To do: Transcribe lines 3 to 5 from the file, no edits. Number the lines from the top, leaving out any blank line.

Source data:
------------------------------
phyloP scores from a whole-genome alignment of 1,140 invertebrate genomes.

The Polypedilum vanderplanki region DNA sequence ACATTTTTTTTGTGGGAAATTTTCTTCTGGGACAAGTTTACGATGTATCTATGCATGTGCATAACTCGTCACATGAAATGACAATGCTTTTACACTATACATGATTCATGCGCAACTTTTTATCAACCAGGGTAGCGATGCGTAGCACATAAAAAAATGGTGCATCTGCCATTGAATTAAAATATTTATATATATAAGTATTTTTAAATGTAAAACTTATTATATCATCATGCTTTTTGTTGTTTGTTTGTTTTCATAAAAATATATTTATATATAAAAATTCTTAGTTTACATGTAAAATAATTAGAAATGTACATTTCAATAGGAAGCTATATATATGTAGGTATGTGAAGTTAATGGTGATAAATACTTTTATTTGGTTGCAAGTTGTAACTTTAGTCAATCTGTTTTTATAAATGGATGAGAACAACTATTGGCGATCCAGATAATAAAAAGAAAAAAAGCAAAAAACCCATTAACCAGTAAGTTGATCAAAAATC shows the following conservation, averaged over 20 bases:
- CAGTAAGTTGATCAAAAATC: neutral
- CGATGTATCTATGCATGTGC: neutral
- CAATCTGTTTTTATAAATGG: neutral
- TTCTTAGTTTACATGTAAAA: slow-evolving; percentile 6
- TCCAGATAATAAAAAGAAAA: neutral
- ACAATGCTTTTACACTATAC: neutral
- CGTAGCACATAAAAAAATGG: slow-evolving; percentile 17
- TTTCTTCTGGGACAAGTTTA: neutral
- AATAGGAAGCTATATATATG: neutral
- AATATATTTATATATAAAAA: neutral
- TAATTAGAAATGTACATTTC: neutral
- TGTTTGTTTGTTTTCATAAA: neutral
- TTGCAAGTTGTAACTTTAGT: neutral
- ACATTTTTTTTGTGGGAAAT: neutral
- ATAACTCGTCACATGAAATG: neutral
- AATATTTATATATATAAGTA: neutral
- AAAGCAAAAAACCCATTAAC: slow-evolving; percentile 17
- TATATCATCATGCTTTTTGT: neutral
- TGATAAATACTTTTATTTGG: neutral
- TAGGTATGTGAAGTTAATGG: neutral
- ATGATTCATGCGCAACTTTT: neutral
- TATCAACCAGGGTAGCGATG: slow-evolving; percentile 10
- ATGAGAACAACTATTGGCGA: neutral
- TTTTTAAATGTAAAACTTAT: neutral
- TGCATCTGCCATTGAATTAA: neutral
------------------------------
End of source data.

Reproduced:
- CAGTAAGTTGATCAAAAATC: neutral
- CGATGTATCTATGCATGTGC: neutral
- CAATCTGTTTTTATAAATGG: neutral